Pancreatitis, or inflammation of the pancreas, can affect the body’s ability to break down carbohydrates, proteins and fat from food.
The pancreas is a long, flat gland located behind the stomach that produces enzymes for digestion and hormones that help regulate how your body processes sugar. When the pancreas becomes inflamed, the digestive enzymes it produces can damage its tissue. Acute pancreatitis may only last for a few days, while chronic pancreatitis can occur over many years.
Causes of Pancreatitis
Pancreatitis can develop when digestive enzymes get activated while still inside the pancreas. Gallstones and alcoholism are the main causes of pancreatitis, though other causes can include:
- Abdominal surgery
- Certain medications that irritate the pancreas
- Cystic fibrosis
- High triglyceride levels
Pancreatitis is more common in males, and additional risk factors can include:
- Excessive alcohol consumption
- A family history of pancreatitis
Symptoms of Pancreatitis
The symptoms of acute pancreatitis can include upper abdominal pain that can spread to your back, fever, nausea, vomiting and a rapid pulse.
Chronic pancreatitis sufferers may experience:
- Constant, severe pain
- Sudden weight loss
- Oily diarrhea
- Diabetes, if insulin-producing pancreas cells are damaged
After reviewing your symptoms and medical history, your healthcare provider may suspect pancreatitis if certain risk factors, such as heavy alcohol use or gallbladder issues, are present. To properly diagnose acute pancreatitis, a blood test may be requested to measure the levels of the digestive enzymes produced by the pancreas. An ultrasound or CT scan may also be needed to confirm the diagnosis.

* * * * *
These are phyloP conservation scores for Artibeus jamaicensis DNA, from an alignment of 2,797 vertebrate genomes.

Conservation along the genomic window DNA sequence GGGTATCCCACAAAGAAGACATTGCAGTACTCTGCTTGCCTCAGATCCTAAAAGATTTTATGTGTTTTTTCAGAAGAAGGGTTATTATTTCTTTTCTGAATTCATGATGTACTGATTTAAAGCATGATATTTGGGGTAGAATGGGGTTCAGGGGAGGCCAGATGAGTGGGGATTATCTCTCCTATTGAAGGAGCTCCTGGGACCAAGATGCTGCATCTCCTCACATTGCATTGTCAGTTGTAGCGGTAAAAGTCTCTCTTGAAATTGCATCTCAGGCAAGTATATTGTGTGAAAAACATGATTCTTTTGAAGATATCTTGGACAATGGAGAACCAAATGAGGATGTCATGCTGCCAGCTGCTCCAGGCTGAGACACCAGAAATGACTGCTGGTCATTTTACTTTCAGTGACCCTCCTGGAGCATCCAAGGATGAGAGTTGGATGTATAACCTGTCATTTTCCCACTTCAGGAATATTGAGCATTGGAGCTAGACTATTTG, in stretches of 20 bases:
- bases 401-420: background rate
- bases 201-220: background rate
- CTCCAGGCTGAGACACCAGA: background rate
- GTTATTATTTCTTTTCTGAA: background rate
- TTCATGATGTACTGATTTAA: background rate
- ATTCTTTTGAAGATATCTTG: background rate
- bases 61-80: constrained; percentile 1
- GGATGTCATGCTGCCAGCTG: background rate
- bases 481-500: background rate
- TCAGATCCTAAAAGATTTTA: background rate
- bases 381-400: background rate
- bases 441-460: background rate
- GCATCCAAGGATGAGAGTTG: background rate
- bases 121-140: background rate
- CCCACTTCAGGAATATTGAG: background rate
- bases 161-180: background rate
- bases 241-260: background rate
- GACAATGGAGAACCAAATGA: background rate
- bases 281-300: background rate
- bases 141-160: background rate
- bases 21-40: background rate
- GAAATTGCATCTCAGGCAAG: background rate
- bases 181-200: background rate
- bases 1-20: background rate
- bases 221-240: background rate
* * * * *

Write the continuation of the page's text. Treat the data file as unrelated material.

If chronic pancreatitis is suspected, one or more of the following tests and procedures may be recommended:
- A secretin pancreatic function test
- An oral glucose tolerance test
- A stool test
- An endoscopic ultrasound
- An endoscopic retrograde cholangiopancreatography
Treatments for Pancreatitis
If you’re diagnosed with pancreatitis, you’ll likely be referred to a specialist to oversee your care. Treatment may include:
- Hospitalization with supportive care
- Pain medication
- Supplemental pancreatic enzymes
- An endoscopic procedure to remove gallstones or damaged parts of the pancreas
- Alcohol addiction counseling
Tampa General Hospital offers the highest level of care for a full range of conditions affecting the gastrointestinal (GI) tract, or the digestive system. We utilize the latest and most advanced technology when diagnosing and treating pancreatic disorders.